The Columbia University Department of Systems Biology brings together researchers specializing in computational biology, experimental biology, and technology development to discover how biological traits emerge from complex molecular networks.
Systems biology and computational biology are becoming increasingly important disciplines in the biological sciences. Through PhD graduate education and postdoctoral training we prepare young scientists to become leaders in this exciting and rapidly growing field.
Awards and GrantsHarris Wang Named Recipient of Presidential Early Career Award
The PECASE is considered the United States’ highest award for early career scientists and engineers, recognizing exceptional innovation and leadership at the frontiers of knowledge and technology development.
Awards and GrantsColumbia Scientists Receive Grant to Integrate Clinical and Molecular Data
Medical doctors and basic scientists tend to speak about human health in different languages. A project called DeepLink aims to provide a way to translate knowledge across multiple scales.
Research NewsCancer Oncotecture: A Universal Model of Tumor Survival
A Perspective article in Nature Reviews Cancer argues that targeting the proteins that direct a cancer cell’s behavior instead of the genetic alterations that initially turn it malignant could offer an effective way to classify and treat disease.
InterviewA Grand Challenge for Genome Engineering: GP-write
In June 2016 an international consortium announced an ambitious proposal to develop new technologies for synthesizing large genomes. Virginia Cornish and Harris Wang discuss what the effort hopes to achieve.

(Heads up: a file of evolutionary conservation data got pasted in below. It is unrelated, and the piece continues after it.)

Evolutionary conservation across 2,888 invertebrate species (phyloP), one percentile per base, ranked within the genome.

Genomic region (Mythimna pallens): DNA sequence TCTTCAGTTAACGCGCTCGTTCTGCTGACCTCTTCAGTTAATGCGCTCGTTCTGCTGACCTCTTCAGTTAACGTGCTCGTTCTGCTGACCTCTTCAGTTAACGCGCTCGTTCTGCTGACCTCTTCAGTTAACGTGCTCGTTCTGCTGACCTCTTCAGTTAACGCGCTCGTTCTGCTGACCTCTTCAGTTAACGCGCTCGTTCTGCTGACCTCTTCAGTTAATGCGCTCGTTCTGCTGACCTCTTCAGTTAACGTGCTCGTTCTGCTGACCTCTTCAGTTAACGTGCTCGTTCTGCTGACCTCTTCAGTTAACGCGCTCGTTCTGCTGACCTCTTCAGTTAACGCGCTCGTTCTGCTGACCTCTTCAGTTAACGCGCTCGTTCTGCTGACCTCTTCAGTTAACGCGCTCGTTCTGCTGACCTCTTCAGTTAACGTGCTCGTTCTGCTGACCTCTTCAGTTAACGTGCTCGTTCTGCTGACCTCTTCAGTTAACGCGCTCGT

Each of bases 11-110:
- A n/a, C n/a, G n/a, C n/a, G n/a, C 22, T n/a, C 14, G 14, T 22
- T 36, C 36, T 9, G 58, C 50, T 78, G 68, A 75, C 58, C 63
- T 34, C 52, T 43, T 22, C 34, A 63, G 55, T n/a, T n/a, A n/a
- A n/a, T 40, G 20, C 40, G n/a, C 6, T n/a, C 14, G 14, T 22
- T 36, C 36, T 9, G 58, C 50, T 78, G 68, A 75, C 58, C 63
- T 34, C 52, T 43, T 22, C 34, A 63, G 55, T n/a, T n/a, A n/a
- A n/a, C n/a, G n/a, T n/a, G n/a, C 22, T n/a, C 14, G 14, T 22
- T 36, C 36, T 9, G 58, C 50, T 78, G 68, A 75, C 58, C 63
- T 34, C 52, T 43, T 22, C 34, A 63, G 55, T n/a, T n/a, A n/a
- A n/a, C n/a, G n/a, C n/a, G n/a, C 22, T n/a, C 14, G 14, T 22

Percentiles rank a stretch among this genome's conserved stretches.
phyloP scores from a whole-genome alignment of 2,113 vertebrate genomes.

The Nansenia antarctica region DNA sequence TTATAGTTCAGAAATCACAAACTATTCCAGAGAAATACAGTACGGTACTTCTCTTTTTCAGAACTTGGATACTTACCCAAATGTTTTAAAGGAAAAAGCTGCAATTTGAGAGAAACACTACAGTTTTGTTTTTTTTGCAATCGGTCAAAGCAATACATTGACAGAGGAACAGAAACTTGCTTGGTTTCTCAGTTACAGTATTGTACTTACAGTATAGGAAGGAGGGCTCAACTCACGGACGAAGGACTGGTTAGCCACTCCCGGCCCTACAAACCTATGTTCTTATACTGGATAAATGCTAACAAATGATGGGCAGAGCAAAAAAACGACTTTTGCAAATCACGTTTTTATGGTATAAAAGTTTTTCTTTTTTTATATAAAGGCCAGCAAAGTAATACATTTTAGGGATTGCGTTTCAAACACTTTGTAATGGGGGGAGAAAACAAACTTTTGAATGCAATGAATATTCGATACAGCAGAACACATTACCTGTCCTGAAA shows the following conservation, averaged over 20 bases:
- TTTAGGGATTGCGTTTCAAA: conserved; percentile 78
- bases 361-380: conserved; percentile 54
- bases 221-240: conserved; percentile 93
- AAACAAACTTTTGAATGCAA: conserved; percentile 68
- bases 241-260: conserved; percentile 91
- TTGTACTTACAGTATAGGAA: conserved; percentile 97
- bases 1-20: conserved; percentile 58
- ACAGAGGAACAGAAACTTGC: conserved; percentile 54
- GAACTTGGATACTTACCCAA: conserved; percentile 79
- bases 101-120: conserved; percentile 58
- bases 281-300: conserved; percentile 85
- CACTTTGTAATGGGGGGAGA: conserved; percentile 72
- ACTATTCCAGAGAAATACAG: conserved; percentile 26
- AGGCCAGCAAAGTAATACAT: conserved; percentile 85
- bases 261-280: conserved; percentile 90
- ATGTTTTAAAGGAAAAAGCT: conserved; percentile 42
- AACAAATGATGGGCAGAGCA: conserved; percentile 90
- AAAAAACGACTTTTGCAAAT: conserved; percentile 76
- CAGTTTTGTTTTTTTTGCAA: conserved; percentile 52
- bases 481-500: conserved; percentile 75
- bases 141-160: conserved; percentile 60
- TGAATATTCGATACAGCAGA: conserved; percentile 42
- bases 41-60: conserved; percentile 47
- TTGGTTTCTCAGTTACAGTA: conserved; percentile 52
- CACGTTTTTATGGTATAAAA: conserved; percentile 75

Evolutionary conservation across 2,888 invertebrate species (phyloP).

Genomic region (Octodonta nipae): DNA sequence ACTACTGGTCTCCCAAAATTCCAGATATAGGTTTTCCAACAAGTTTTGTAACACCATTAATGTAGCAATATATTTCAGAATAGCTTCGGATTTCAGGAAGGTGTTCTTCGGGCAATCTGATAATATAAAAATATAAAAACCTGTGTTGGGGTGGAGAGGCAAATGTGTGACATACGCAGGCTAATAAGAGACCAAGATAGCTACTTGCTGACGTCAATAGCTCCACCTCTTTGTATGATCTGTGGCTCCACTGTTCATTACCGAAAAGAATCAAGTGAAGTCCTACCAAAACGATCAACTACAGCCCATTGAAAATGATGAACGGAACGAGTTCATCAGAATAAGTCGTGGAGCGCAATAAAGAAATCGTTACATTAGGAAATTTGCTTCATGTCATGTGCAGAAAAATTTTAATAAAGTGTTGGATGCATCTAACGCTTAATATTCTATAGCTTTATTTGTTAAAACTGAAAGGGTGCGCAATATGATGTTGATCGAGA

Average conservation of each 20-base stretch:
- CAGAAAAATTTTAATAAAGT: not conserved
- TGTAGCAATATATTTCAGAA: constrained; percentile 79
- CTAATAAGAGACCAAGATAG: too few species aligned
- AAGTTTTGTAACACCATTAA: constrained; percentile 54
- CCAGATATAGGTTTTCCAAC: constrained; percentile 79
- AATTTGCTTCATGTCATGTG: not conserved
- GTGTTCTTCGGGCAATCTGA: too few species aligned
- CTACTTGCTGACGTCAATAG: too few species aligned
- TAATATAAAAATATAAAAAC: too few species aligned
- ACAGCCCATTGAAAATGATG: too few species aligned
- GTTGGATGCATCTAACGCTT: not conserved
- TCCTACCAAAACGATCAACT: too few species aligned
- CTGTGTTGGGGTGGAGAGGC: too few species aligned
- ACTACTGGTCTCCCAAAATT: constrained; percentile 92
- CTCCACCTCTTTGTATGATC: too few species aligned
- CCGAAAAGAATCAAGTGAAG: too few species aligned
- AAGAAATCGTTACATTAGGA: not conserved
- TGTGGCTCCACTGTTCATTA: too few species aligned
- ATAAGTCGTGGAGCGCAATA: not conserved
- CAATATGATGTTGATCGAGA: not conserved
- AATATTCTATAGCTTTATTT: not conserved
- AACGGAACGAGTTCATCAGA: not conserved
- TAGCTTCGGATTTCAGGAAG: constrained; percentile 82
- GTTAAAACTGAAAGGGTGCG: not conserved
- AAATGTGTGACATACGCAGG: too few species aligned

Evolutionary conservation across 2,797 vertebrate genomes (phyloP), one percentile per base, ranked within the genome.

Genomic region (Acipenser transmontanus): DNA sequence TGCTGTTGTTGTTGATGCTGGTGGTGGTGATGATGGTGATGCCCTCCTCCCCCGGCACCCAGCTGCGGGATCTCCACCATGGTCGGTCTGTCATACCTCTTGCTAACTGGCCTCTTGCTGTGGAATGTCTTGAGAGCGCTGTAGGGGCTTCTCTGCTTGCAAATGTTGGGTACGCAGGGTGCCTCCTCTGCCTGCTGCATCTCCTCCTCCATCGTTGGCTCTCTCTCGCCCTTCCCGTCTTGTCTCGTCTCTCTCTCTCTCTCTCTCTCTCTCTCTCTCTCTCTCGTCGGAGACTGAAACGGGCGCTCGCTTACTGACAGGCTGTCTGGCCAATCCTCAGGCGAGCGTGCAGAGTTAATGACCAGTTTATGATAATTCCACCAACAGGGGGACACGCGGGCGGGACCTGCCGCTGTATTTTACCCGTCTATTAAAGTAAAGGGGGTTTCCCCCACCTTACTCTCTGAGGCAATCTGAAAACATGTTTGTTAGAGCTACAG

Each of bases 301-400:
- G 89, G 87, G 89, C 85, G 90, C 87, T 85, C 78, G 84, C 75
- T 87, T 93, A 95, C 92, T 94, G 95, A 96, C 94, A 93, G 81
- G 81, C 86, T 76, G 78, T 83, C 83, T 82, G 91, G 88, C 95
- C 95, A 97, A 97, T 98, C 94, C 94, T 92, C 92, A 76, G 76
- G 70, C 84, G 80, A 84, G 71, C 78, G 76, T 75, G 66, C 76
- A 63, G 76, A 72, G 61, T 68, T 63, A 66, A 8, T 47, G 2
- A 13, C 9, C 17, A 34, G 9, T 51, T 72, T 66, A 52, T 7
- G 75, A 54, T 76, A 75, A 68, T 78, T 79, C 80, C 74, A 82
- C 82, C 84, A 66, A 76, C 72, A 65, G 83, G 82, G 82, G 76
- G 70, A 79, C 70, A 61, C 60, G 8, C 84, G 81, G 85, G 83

Research NewsDatabase of Protein-Protein Interactions Opens New Possibilities for Systems Biology
PrePPI uses protein structural data to predict the likelihood that any two proteins interact. Its unprecedented scope is enabling the Honig Lab to ask new kinds of biological questions.
Research NewsDAMAGES: A Method for Predicting Rare Disease Risk Genes
Looking for distinctive gene expression patterns in different brain cell types offers a more efficient way to search for genetic alterations implicated in autism and reveals a molecular signature of the disorder.
EducationColumbia Systems Biology Launches Master's Course with School of Professional Studies
The course is designed for anyone interested in understanding how systems biology is helping to address today’s grand challenges in biomedical research.
Research NewsAutomated, Single Cell RNA-Seq Enables Research on Tumor Ecology
A new technology developed in the Sims Lab makes it easier to explore functional diversity among cancer cells, and is playing a key role in several Department research projects.
Upcoming Events2016-2017 Seminar Series Announced
Mark your calendars for these upcoming events! Invited speakers will discuss a range of topics topics in computational biology, epigenomics, evolutionary biology, gene regulation, cancer systems biology, and developmental biology, among others.
InterviewA Jack of All Trades: An Interview with Kam Leong
The biomedical engineer explains how nanotechnologies he has developed could support systems biology research and why interdisciplinary collaboration is so important to science and engineering today.
EducationYoung Investigators Celebrated at Annual Department Retreat
Winners of the Best Poster Competition focused on topics including human genetics, the molecular basis of neuron self-recognition, glioblasoma tumor evolution, and new technologies for single-cell RNA-seq analysis.
In the PressCan Math Crack Cancer's Code?
An essay coauthored by Department of Systems Biology Chair Andrea Califano in the Wall Street Journal asks whether quantitative modelling could hold the keys to identifying proteins that function as on/off switches for cancer.
Events and Seminars
January 30, 2017 - 5:00pm
February 1, 2017 - 3:00pm▶ More information
February 13, 2017 - 5:00pm